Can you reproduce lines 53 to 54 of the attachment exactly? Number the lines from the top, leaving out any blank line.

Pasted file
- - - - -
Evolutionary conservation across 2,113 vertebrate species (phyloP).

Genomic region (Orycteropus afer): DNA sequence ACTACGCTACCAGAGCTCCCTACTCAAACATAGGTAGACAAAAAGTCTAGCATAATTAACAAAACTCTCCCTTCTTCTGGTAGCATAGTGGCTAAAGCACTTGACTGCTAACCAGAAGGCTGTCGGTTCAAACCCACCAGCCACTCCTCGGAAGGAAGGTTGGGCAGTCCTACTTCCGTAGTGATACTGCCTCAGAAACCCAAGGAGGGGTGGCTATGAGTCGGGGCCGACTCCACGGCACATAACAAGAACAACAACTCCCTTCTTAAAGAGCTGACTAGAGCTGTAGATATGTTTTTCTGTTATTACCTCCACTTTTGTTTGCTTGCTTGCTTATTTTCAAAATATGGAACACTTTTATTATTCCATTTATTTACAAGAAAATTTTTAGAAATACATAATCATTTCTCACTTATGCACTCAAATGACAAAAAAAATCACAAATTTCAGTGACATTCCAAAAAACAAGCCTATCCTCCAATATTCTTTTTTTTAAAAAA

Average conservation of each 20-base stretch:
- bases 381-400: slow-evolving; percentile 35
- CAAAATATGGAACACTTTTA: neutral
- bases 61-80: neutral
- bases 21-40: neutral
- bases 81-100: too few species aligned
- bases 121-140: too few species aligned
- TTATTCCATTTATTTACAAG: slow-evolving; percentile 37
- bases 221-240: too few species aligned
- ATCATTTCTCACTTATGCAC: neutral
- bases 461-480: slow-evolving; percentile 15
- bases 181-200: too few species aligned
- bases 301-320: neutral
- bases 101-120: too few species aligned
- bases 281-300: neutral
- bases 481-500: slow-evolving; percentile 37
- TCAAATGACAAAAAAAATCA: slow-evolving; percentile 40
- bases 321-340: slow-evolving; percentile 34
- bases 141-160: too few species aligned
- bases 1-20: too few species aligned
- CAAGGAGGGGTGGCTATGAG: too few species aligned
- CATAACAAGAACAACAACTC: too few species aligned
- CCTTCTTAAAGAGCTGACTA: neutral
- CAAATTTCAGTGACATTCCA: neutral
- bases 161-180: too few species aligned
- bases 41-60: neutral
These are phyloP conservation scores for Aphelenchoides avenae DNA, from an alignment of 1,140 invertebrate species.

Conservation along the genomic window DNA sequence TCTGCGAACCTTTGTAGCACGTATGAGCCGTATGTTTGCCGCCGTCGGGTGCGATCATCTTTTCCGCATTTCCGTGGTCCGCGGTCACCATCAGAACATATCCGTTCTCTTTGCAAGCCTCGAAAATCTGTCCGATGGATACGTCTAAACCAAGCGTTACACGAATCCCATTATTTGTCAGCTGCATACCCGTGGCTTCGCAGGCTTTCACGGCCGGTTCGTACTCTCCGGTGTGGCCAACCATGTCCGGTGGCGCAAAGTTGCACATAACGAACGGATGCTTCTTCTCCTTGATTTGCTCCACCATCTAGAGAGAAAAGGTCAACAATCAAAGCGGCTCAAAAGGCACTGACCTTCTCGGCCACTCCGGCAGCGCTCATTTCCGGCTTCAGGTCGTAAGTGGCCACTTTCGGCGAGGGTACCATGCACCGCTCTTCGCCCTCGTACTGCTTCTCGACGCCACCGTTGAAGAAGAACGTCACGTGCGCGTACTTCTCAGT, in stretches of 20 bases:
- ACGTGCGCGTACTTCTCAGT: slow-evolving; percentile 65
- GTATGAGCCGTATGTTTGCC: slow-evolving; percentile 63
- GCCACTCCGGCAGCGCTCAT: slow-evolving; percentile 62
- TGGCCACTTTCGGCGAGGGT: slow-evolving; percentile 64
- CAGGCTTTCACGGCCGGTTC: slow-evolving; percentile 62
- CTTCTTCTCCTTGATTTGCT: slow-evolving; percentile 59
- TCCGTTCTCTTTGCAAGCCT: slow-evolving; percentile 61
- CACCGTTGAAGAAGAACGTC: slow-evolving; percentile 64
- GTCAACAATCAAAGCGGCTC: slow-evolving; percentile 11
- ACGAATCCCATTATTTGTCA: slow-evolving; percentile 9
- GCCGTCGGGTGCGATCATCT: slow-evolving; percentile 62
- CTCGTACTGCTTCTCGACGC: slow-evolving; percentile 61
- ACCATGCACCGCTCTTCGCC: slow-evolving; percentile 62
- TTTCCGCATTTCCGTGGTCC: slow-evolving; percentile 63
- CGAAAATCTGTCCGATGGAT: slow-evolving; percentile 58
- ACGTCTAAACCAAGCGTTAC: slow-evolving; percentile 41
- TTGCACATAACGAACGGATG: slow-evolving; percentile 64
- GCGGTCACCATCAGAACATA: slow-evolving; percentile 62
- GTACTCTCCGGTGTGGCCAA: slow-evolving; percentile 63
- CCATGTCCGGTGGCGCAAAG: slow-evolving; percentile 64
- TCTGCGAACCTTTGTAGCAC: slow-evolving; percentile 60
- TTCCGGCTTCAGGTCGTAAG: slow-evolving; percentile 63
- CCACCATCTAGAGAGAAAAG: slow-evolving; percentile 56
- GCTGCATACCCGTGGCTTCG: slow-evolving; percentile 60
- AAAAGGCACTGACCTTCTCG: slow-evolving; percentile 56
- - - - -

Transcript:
- CCACCATCTAGAGAGAAAAG: slow-evolving; percentile 56
- GCTGCATACCCGTGGCTTCG: slow-evolving; percentile 60